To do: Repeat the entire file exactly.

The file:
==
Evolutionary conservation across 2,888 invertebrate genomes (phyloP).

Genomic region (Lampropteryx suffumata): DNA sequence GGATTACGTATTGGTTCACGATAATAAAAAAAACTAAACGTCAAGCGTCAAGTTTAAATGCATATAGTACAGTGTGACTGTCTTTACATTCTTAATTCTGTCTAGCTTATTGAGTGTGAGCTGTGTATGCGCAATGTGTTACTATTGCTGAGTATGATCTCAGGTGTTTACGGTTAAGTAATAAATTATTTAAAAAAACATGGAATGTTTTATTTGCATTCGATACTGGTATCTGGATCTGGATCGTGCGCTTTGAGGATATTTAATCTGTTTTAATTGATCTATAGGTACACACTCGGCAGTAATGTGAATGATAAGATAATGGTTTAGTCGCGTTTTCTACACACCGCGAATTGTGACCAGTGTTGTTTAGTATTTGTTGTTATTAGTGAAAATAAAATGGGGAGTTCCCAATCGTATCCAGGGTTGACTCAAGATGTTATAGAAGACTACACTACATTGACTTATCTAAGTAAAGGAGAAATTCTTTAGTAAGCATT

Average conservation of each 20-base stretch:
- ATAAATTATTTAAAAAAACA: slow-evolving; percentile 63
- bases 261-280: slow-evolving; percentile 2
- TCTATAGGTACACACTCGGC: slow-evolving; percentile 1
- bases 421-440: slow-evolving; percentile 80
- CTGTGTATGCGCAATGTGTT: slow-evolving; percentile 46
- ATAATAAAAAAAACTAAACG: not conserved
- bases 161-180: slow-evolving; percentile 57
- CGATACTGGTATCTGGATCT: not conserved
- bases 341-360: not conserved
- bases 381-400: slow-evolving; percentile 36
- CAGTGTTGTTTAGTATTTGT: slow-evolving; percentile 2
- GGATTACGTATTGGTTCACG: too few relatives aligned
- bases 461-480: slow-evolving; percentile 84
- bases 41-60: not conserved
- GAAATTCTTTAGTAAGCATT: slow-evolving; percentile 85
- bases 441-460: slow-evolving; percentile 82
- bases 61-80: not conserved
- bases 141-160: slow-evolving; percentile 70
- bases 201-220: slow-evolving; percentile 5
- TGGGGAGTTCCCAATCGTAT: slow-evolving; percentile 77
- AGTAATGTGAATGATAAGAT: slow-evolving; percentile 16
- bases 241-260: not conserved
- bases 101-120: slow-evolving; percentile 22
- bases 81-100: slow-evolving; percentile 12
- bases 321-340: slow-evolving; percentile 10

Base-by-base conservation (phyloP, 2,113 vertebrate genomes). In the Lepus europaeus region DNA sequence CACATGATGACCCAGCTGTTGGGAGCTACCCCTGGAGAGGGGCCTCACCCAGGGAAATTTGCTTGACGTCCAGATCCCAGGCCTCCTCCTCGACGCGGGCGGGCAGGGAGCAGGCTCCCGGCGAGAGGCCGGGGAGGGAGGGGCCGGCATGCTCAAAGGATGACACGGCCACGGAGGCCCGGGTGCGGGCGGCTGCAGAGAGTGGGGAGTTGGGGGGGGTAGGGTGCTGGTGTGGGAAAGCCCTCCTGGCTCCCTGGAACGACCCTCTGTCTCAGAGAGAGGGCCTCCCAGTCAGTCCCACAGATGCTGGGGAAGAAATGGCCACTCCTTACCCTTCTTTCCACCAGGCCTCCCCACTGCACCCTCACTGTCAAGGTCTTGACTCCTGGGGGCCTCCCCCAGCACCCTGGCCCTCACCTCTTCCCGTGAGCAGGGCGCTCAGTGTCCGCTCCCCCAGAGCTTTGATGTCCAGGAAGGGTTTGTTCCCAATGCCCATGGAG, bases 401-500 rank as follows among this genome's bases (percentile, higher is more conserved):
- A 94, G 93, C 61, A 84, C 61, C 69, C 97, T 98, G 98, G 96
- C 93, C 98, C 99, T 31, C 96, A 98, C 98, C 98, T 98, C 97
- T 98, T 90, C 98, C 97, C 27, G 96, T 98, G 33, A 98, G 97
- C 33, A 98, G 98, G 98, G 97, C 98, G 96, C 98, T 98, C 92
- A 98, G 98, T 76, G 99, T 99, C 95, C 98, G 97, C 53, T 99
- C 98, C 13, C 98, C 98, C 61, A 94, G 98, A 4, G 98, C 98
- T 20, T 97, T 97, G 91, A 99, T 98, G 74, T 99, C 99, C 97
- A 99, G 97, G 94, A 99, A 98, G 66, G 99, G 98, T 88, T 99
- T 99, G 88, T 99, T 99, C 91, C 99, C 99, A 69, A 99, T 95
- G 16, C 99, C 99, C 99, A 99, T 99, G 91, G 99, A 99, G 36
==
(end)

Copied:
Evolutionary conservation across 2,888 invertebrate genomes (phyloP).

Genomic region (Lampropteryx suffumata): DNA sequence GGATTACGTATTGGTTCACGATAATAAAAAAAACTAAACGTCAAGCGTCAAGTTTAAATGCATATAGTACAGTGTGACTGTCTTTACATTCTTAATTCTGTCTAGCTTATTGAGTGTGAGCTGTGTATGCGCAATGTGTTACTATTGCTGAGTATGATCTCAGGTGTTTACGGTTAAGTAATAAATTATTTAAAAAAACATGGAATGTTTTATTTGCATTCGATACTGGTATCTGGATCTGGATCGTGCGCTTTGAGGATATTTAATCTGTTTTAATTGATCTATAGGTACACACTCGGCAGTAATGTGAATGATAAGATAATGGTTTAGTCGCGTTTTCTACACACCGCGAATTGTGACCAGTGTTGTTTAGTATTTGTTGTTATTAGTGAAAATAAAATGGGGAGTTCCCAATCGTATCCAGGGTTGACTCAAGATGTTATAGAAGACTACACTACATTGACTTATCTAAGTAAAGGAGAAATTCTTTAGTAAGCATT

Average conservation of each 20-base stretch:
- ATAAATTATTTAAAAAAACA: slow-evolving; percentile 63
- bases 261-280: slow-evolving; percentile 2
- TCTATAGGTACACACTCGGC: slow-evolving; percentile 1
- bases 421-440: slow-evolving; percentile 80
- CTGTGTATGCGCAATGTGTT: slow-evolving; percentile 46
- ATAATAAAAAAAACTAAACG: not conserved
- bases 161-180: slow-evolving; percentile 57
- CGATACTGGTATCTGGATCT: not conserved
- bases 341-360: not conserved
- bases 381-400: slow-evolving; percentile 36
- CAGTGTTGTTTAGTATTTGT: slow-evolving; percentile 2
- GGATTACGTATTGGTTCACG: too few relatives aligned
- bases 461-480: slow-evolving; percentile 84
- bases 41-60: not conserved
- GAAATTCTTTAGTAAGCATT: slow-evolving; percentile 85
- bases 441-460: slow-evolving; percentile 82
- bases 61-80: not conserved
- bases 141-160: slow-evolving; percentile 70
- bases 201-220: slow-evolving; percentile 5
- TGGGGAGTTCCCAATCGTAT: slow-evolving; percentile 77
- AGTAATGTGAATGATAAGAT: slow-evolving; percentile 16
- bases 241-260: not conserved
- bases 101-120: slow-evolving; percentile 22
- bases 81-100: slow-evolving; percentile 12
- bases 321-340: slow-evolving; percentile 10

Base-by-base conservation (phyloP, 2,113 vertebrate genomes). In the Lepus europaeus region DNA sequence CACATGATGACCCAGCTGTTGGGAGCTACCCCTGGAGAGGGGCCTCACCCAGGGAAATTTGCTTGACGTCCAGATCCCAGGCCTCCTCCTCGACGCGGGCGGGCAGGGAGCAGGCTCCCGGCGAGAGGCCGGGGAGGGAGGGGCCGGCATGCTCAAAGGATGACACGGCCACGGAGGCCCGGGTGCGGGCGGCTGCAGAGAGTGGGGAGTTGGGGGGGGTAGGGTGCTGGTGTGGGAAAGCCCTCCTGGCTCCCTGGAACGACCCTCTGTCTCAGAGAGAGGGCCTCCCAGTCAGTCCCACAGATGCTGGGGAAGAAATGGCCACTCCTTACCCTTCTTTCCACCAGGCCTCCCCACTGCACCCTCACTGTCAAGGTCTTGACTCCTGGGGGCCTCCCCCAGCACCCTGGCCCTCACCTCTTCCCGTGAGCAGGGCGCTCAGTGTCCGCTCCCCCAGAGCTTTGATGTCCAGGAAGGGTTTGTTCCCAATGCCCATGGAG, bases 401-500 rank as follows among this genome's bases (percentile, higher is more conserved):
- A 94, G 93, C 61, A 84, C 61, C 69, C 97, T 98, G 98, G 96
- C 93, C 98, C 99, T 31, C 96, A 98, C 98, C 98, T 98, C 97
- T 98, T 90, C 98, C 97, C 27, G 96, T 98, G 33, A 98, G 97
- C 33, A 98, G 98, G 98, G 97, C 98, G 96, C 98, T 98, C 92
- A 98, G 98, T 76, G 99, T 99, C 95, C 98, G 97, C 53, T 99
- C 98, C 13, C 98, C 98, C 61, A 94, G 98, A 4, G 98, C 98
- T 20, T 97, T 97, G 91, A 99, T 98, G 74, T 99, C 99, C 97
- A 99, G 97, G 94, A 99, A 98, G 66, G 99, G 98, T 88, T 99
- T 99, G 88, T 99, T 99, C 91, C 99, C 99, A 69, A 99, T 95
- G 16, C 99, C 99, C 99, A 99, T 99, G 91, G 99, A 99, G 36